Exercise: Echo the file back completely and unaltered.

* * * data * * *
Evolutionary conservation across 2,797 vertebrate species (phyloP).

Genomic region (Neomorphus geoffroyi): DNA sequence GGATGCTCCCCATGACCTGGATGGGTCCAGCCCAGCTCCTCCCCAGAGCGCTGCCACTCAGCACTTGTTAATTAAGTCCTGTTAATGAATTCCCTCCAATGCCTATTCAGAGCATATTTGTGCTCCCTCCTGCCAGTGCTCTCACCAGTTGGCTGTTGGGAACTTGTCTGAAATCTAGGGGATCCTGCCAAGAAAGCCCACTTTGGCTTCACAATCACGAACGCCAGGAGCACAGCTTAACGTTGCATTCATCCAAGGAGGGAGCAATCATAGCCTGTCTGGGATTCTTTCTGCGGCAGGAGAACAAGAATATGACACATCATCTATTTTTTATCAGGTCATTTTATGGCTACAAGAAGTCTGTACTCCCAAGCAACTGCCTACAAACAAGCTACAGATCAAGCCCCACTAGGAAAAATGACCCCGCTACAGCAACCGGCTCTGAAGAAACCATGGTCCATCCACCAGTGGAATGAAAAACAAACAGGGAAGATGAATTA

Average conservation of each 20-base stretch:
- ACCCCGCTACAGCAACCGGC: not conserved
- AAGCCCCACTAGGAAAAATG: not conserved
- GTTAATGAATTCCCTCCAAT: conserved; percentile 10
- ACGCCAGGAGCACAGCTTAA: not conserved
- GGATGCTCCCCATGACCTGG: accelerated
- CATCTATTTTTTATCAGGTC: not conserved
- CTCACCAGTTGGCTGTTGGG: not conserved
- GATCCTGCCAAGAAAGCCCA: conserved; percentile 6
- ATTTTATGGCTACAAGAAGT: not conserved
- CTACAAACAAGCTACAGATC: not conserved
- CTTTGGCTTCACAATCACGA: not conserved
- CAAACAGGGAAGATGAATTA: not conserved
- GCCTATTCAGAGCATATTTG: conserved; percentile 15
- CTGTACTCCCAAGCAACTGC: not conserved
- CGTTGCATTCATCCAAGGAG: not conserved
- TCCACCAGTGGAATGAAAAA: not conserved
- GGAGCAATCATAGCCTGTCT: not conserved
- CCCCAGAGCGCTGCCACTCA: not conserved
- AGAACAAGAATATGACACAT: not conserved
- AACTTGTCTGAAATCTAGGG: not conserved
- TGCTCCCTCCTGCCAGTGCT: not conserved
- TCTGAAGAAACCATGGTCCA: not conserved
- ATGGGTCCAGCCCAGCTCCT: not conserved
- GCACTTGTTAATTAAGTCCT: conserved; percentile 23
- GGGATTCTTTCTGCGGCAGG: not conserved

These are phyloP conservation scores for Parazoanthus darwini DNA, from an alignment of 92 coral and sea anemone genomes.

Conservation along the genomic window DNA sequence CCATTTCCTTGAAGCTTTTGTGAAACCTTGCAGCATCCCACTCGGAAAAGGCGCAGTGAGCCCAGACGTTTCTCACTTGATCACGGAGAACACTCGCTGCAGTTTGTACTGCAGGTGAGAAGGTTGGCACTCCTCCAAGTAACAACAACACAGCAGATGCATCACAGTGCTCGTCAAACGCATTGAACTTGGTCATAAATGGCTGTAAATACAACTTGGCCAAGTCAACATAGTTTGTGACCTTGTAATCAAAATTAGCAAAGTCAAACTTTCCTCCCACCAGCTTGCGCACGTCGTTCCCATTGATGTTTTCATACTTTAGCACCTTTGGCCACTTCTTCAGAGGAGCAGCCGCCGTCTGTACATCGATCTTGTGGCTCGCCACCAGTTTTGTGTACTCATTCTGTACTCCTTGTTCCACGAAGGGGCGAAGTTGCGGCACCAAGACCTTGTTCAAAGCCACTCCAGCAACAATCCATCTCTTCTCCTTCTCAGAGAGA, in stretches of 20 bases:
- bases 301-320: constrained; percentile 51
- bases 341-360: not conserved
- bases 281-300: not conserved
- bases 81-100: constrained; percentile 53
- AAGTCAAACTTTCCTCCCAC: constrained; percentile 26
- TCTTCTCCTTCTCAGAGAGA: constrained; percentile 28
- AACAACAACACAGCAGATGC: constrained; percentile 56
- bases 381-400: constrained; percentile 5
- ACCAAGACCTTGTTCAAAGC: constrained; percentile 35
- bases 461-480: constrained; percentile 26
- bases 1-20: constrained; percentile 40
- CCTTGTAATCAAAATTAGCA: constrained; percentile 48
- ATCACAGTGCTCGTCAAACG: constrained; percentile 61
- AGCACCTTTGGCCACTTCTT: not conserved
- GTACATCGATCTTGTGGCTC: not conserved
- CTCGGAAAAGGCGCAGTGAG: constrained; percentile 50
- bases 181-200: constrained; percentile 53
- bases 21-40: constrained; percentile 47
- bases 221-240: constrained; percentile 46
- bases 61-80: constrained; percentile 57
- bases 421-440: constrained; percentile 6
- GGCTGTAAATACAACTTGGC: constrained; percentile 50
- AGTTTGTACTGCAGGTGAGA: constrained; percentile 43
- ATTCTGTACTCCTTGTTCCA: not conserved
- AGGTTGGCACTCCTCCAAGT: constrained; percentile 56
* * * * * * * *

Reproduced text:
Evolutionary conservation across 2,797 vertebrate species (phyloP).

Genomic region (Neomorphus geoffroyi): DNA sequence GGATGCTCCCCATGACCTGGATGGGTCCAGCCCAGCTCCTCCCCAGAGCGCTGCCACTCAGCACTTGTTAATTAAGTCCTGTTAATGAATTCCCTCCAATGCCTATTCAGAGCATATTTGTGCTCCCTCCTGCCAGTGCTCTCACCAGTTGGCTGTTGGGAACTTGTCTGAAATCTAGGGGATCCTGCCAAGAAAGCCCACTTTGGCTTCACAATCACGAACGCCAGGAGCACAGCTTAACGTTGCATTCATCCAAGGAGGGAGCAATCATAGCCTGTCTGGGATTCTTTCTGCGGCAGGAGAACAAGAATATGACACATCATCTATTTTTTATCAGGTCATTTTATGGCTACAAGAAGTCTGTACTCCCAAGCAACTGCCTACAAACAAGCTACAGATCAAGCCCCACTAGGAAAAATGACCCCGCTACAGCAACCGGCTCTGAAGAAACCATGGTCCATCCACCAGTGGAATGAAAAACAAACAGGGAAGATGAATTA

Average conservation of each 20-base stretch:
- ACCCCGCTACAGCAACCGGC: not conserved
- AAGCCCCACTAGGAAAAATG: not conserved
- GTTAATGAATTCCCTCCAAT: conserved; percentile 10
- ACGCCAGGAGCACAGCTTAA: not conserved
- GGATGCTCCCCATGACCTGG: accelerated
- CATCTATTTTTTATCAGGTC: not conserved
- CTCACCAGTTGGCTGTTGGG: not conserved
- GATCCTGCCAAGAAAGCCCA: conserved; percentile 6
- ATTTTATGGCTACAAGAAGT: not conserved
- CTACAAACAAGCTACAGATC: not conserved
- CTTTGGCTTCACAATCACGA: not conserved
- CAAACAGGGAAGATGAATTA: not conserved
- GCCTATTCAGAGCATATTTG: conserved; percentile 15
- CTGTACTCCCAAGCAACTGC: not conserved
- CGTTGCATTCATCCAAGGAG: not conserved
- TCCACCAGTGGAATGAAAAA: not conserved
- GGAGCAATCATAGCCTGTCT: not conserved
- CCCCAGAGCGCTGCCACTCA: not conserved
- AGAACAAGAATATGACACAT: not conserved
- AACTTGTCTGAAATCTAGGG: not conserved
- TGCTCCCTCCTGCCAGTGCT: not conserved
- TCTGAAGAAACCATGGTCCA: not conserved
- ATGGGTCCAGCCCAGCTCCT: not conserved
- GCACTTGTTAATTAAGTCCT: conserved; percentile 23
- GGGATTCTTTCTGCGGCAGG: not conserved

These are phyloP conservation scores for Parazoanthus darwini DNA, from an alignment of 92 coral and sea anemone genomes.

Conservation along the genomic window DNA sequence CCATTTCCTTGAAGCTTTTGTGAAACCTTGCAGCATCCCACTCGGAAAAGGCGCAGTGAGCCCAGACGTTTCTCACTTGATCACGGAGAACACTCGCTGCAGTTTGTACTGCAGGTGAGAAGGTTGGCACTCCTCCAAGTAACAACAACACAGCAGATGCATCACAGTGCTCGTCAAACGCATTGAACTTGGTCATAAATGGCTGTAAATACAACTTGGCCAAGTCAACATAGTTTGTGACCTTGTAATCAAAATTAGCAAAGTCAAACTTTCCTCCCACCAGCTTGCGCACGTCGTTCCCATTGATGTTTTCATACTTTAGCACCTTTGGCCACTTCTTCAGAGGAGCAGCCGCCGTCTGTACATCGATCTTGTGGCTCGCCACCAGTTTTGTGTACTCATTCTGTACTCCTTGTTCCACGAAGGGGCGAAGTTGCGGCACCAAGACCTTGTTCAAAGCCACTCCAGCAACAATCCATCTCTTCTCCTTCTCAGAGAGA, in stretches of 20 bases:
- bases 301-320: constrained; percentile 51
- bases 341-360: not conserved
- bases 281-300: not conserved
- bases 81-100: constrained; percentile 53
- AAGTCAAACTTTCCTCCCAC: constrained; percentile 26
- TCTTCTCCTTCTCAGAGAGA: constrained; percentile 28
- AACAACAACACAGCAGATGC: constrained; percentile 56
- bases 381-400: constrained; percentile 5
- ACCAAGACCTTGTTCAAAGC: constrained; percentile 35
- bases 461-480: constrained; percentile 26
- bases 1-20: constrained; percentile 40
- CCTTGTAATCAAAATTAGCA: constrained; percentile 48
- ATCACAGTGCTCGTCAAACG: constrained; percentile 61
- AGCACCTTTGGCCACTTCTT: not conserved
- GTACATCGATCTTGTGGCTC: not conserved
- CTCGGAAAAGGCGCAGTGAG: constrained; percentile 50
- bases 181-200: constrained; percentile 53
- bases 21-40: constrained; percentile 47
- bases 221-240: constrained; percentile 46
- bases 61-80: constrained; percentile 57
- bases 421-440: constrained; percentile 6
- GGCTGTAAATACAACTTGGC: constrained; percentile 50
- AGTTTGTACTGCAGGTGAGA: constrained; percentile 43
- ATTCTGTACTCCTTGTTCCA: not conserved
- AGGTTGGCACTCCTCCAAGT: constrained; percentile 56